The resistance to insulin is a mechanism whereby the cells do not respond to normal levels of insulin anymore. The cells now require more than is produced and so the cell fails to absorb blood sugar and thus leads to diabetes. Insulin resistance as it’s called, is also influenced by free fatty acids (free floating fats that have not been stored in the fat cell yet or attached themselves to a glycerol molecule to become triglycerides).
These fatty acids are liberated from the visceral fat and absorbed by the liver. Visceral fat release certain chemicals and fatty acids into the portal system (that which supplies the liver) where it influences the liver and spleen. But less understood is the fact that the portal system is specialized whereby it also connects the organs and the liver. Any excess fat in the portal system is also shared by the other organs, all of which act negatively with the effects of insulin resistance. The more the accumulate of fat, the worse the effects. This has an effect on the sympathetic system where by there is a heightened activity of the breakdown of fat into fatty acids, creating more fatty acids (fat) in the blood, producing more beta cell activity, reduced insulin clearance and eventually high insulin in the blood. In other words, diabetes.
Two of the markers medical science uses to measure inflammation is interleukin-6 (IL-6) and C-reactive protein. IL-6 levels are typically found as high as 50% greater in the portal system of obese patients. Since IL-6 correlate well with C-reactive protein levels, you can quickly see how detrimental visceral fat can be to your health. C-reactive protein is well associated with cardiovascular and peripheral vascular disease.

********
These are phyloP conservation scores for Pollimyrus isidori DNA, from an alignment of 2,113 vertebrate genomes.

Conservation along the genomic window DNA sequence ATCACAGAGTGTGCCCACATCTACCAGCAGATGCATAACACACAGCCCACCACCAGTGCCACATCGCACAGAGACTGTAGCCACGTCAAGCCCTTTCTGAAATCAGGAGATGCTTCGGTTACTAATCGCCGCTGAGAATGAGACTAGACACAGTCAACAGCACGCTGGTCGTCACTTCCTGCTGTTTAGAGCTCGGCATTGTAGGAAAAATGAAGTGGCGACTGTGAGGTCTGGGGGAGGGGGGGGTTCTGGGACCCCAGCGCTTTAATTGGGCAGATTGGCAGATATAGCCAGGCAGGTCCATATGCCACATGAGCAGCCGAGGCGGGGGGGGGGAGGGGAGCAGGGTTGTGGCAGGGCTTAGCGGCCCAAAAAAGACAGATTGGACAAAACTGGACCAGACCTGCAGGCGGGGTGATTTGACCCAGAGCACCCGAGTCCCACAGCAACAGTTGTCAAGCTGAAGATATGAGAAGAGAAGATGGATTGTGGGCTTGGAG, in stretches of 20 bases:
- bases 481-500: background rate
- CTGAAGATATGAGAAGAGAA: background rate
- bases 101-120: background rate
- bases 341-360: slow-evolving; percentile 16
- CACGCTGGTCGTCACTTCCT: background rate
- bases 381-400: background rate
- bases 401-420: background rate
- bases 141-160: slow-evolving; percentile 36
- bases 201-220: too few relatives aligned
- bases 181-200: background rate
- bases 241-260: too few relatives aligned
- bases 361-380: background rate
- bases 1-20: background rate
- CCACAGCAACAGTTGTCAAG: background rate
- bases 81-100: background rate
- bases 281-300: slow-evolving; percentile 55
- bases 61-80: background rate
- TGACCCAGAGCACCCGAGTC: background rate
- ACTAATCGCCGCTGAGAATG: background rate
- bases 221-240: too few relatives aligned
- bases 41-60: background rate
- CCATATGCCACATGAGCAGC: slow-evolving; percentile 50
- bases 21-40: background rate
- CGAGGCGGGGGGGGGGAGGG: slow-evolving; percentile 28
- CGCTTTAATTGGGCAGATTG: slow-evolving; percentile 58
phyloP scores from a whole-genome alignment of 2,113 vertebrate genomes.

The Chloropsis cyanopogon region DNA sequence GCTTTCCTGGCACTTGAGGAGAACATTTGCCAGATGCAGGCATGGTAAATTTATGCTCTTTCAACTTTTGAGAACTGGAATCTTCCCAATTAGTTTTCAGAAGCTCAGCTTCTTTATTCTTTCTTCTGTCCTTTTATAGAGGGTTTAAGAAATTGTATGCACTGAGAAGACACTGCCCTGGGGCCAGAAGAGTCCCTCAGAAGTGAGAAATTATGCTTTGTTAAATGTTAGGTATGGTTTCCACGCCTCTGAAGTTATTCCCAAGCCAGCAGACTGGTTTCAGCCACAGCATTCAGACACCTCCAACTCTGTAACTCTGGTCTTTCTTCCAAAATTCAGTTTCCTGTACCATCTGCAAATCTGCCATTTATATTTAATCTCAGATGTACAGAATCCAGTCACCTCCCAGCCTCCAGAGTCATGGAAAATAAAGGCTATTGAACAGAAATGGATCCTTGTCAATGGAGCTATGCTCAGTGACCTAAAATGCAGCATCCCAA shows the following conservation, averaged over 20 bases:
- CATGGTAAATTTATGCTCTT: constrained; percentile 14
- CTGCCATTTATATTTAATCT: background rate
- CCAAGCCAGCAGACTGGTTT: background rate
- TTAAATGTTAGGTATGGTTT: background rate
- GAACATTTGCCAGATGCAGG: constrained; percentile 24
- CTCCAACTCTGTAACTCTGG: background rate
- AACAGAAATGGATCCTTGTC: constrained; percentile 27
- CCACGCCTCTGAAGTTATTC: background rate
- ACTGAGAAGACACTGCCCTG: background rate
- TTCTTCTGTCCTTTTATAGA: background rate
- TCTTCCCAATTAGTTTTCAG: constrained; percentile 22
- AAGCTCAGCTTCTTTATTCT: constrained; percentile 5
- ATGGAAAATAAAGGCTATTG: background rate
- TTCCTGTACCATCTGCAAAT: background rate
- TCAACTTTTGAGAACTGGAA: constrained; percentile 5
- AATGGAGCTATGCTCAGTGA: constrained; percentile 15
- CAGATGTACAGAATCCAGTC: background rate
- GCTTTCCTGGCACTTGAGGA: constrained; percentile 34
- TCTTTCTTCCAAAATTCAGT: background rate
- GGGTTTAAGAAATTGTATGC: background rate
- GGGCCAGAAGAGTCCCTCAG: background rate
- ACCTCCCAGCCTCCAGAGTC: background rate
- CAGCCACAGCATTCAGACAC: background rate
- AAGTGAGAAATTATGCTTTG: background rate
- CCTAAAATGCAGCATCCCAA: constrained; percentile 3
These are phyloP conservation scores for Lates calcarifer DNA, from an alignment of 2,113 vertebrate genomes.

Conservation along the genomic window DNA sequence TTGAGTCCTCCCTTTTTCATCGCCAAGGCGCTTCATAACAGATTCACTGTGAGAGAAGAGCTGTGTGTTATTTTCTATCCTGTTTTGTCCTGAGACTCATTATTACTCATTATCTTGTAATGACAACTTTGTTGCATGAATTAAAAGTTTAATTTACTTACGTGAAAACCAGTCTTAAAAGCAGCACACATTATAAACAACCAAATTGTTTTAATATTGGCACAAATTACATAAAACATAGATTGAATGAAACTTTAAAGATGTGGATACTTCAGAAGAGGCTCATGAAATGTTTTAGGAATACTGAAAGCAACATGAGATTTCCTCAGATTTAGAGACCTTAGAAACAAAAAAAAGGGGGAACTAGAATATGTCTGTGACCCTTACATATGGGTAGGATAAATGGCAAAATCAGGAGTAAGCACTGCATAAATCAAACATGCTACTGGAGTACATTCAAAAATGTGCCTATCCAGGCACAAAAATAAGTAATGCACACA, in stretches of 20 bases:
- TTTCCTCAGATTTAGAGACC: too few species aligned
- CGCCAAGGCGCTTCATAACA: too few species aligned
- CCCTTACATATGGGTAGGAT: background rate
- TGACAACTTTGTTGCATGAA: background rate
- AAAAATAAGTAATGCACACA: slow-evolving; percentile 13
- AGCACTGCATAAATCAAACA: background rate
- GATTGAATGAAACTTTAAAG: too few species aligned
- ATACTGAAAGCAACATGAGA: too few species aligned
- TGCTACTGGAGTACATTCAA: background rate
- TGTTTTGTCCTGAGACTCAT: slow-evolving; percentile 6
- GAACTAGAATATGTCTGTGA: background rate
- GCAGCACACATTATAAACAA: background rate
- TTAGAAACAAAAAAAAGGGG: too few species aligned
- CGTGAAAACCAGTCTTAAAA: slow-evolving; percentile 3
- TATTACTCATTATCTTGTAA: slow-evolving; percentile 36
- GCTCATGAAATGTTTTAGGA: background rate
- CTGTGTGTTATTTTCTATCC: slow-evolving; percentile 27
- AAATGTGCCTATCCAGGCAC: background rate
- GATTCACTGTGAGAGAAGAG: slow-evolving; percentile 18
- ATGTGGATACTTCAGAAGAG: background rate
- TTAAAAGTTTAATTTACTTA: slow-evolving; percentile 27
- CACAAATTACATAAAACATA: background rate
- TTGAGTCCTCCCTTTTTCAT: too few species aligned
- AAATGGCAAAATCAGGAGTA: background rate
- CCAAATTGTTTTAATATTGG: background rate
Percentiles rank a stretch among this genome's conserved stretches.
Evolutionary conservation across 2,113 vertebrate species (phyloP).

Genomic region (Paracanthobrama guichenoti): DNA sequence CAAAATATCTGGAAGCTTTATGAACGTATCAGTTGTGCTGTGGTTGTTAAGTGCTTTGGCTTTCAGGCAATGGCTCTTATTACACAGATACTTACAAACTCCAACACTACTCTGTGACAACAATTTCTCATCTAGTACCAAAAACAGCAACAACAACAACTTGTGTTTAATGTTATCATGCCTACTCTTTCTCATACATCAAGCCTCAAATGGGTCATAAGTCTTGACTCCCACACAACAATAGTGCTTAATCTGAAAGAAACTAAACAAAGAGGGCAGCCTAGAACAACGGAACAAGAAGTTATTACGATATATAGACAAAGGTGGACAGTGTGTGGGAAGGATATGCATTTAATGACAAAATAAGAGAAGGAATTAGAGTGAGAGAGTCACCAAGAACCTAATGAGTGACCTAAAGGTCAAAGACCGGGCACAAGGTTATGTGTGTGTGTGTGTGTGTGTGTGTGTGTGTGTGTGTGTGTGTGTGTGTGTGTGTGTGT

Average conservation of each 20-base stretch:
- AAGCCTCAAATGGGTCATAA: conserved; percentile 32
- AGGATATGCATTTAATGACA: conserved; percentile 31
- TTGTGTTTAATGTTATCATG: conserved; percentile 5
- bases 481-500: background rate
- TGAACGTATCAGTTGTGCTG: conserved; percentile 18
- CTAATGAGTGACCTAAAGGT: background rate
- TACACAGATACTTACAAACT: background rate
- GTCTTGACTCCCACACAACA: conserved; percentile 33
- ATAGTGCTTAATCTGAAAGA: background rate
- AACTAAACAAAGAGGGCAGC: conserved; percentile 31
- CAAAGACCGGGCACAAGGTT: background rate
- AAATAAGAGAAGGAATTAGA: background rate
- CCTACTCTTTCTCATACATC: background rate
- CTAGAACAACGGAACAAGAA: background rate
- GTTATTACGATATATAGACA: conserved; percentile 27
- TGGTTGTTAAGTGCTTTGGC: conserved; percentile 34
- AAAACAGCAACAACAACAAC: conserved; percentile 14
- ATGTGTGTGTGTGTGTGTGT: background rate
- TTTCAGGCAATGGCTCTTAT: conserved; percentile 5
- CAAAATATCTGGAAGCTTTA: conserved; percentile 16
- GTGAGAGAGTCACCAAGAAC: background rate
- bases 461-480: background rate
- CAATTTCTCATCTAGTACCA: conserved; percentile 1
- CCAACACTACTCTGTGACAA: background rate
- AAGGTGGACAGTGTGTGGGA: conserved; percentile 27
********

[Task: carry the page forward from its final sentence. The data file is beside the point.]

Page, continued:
Based on the research, it is evident that low-grade inflammation is a leading cause of atherosclerosis, diabetes, cancer and coronary heart disease and premature death and visceral fat is central to that inflammation. So being overweight is nowhere near being healthy.
The question is how do we get rid if visceral fat?
There are three things that you need to focus on to change your visceral fat content. First, and perhaps most important, is to cut back on sugars and starches (processed carbs). This will begin to switch your body into taking fat as a fuel rather than burn the readily assessible sugars from carbs and sugary foods.
Another benefit of cutting carbs is that it lowers insulin levels, and insulin sensitivity, something that leads to diabetes and coincidentally less fat burning.